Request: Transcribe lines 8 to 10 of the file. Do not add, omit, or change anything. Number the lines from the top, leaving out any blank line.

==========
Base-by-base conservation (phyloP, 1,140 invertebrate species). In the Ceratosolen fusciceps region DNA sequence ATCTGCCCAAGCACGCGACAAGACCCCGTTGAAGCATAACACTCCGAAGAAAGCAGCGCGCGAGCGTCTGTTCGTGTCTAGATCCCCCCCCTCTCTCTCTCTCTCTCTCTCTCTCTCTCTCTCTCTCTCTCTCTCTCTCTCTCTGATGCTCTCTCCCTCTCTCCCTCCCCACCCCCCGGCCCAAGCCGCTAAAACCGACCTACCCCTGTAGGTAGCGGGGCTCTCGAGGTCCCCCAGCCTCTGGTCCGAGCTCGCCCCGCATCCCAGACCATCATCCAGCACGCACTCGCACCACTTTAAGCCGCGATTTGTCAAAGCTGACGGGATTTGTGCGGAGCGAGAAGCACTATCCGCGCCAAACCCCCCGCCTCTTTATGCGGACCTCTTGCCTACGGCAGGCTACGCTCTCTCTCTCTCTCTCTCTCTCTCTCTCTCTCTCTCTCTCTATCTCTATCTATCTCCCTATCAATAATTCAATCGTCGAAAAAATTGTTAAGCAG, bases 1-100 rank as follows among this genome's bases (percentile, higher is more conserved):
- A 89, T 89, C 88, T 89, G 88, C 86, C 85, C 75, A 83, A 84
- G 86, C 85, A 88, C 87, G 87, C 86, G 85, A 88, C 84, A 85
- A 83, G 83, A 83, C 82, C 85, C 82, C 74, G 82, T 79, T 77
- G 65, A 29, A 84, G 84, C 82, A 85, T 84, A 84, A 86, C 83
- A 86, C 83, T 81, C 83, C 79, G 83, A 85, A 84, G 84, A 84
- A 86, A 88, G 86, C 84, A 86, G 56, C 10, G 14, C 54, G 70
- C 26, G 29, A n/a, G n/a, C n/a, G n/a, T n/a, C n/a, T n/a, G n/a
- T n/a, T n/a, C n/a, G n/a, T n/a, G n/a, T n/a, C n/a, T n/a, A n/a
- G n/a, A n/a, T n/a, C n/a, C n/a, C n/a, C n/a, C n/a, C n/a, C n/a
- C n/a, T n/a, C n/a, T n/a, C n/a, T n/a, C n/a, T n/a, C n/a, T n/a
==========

- C 26, G 29, A n/a, G n/a, C n/a, G n/a, T n/a, C n/a, T n/a, G n/a
- T n/a, T n/a, C n/a, G n/a, T n/a, G n/a, T n/a, C n/a, T n/a, A n/a
- G n/a, A n/a, T n/a, C n/a, C n/a, C n/a, C n/a, C n/a, C n/a, C n/a